Last year the Pearson Charitable Foundation — the nonprofit arm of the largest education publishing company in the world — paid $7.7 million in fines to the state of New York after authorities found that it had broken state law by helping its for-profit parent. How? By helping it develop Common Core educational products and by paying travel expenses for potential clients to attend education conferences.
Nonprofit organizations are not supposed to be helping for-profit companies make money. Oops. …
According to the settlement…, Pearson used its nonprofit foundation to develop Common Core products in order to win an endorsement from a “prominent foundation.” A story by my Washington Post colleague Lyndsey Layton said that Pearson used the foundation to develop Common Core products, including courses, to win an endorsement from a “prominent foundation,” which happened to be the Bill & Melinda Gates Foundation, which was a prime funder of the Core from its creation.
Strauss continues by noting that even as it pays millions in fines, Pearson neither admits nor denies wrongdoing. But such an arrangement hardly promotes public confidence in the Pearson brand. On the contrary, such exposure only highlights “Pearson’s motivations for being involved in education”:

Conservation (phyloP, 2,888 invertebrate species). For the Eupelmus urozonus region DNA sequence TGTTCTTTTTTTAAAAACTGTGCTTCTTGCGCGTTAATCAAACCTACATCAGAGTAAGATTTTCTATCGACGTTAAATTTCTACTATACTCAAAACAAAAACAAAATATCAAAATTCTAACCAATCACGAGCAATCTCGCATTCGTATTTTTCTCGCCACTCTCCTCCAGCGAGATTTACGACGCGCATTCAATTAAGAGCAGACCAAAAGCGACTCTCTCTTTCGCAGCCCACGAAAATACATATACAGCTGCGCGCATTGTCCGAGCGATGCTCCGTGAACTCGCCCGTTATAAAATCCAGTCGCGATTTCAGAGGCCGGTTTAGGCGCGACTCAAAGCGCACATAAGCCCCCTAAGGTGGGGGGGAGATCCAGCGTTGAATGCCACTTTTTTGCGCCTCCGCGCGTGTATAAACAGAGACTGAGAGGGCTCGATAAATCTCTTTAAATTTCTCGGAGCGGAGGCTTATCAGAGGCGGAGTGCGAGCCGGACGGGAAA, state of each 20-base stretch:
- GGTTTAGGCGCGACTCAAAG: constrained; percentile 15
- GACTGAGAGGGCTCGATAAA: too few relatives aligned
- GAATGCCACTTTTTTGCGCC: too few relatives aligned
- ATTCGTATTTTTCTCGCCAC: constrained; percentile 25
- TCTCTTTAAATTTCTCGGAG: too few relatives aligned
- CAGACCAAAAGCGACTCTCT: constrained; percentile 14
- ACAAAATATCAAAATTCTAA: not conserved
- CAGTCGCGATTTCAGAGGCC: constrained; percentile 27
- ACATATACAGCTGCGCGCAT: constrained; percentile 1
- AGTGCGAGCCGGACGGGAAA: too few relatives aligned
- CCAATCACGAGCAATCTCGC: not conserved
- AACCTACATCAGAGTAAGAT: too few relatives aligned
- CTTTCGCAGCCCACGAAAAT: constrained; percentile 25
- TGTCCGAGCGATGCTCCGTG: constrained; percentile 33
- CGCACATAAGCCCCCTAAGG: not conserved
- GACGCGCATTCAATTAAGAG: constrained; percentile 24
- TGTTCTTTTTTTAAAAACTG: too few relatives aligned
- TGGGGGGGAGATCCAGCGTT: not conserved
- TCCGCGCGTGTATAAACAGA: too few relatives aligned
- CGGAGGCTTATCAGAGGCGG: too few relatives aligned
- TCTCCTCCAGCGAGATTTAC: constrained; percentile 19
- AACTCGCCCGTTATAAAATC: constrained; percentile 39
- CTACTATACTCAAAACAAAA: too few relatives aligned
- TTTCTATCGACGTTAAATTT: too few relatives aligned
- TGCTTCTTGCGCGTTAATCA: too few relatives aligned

As Politico’s Stephanie Simon notes in her February 2015 blockbuster scrutiny of Pearson’s hold on the American classroom:
Pearson wields enormous influence over American education.
It writes the textbooks and tests that drive instruction in public schools across the nation.
Its software grades student essays, tracks student behavior and diagnoses — and treats — attention deficit disorder. The company administers teacher licensing exams and coaches teachers once they’re in the classroom. It advises principals. It operates a network of three dozen online public schools. It co-owns the for-profit company that now administers the GED.
A top executive boasted in 2012 that Pearson is the largest custodian of student data anywhere.
And that’s just its K-12 business. …
Indeed, Pearson has its hand in so many education services that corporate executive Donald Kilburn confidently predicted on an earnings call last summer that the North American division would flourish even if states and school districts had to cut their budgets.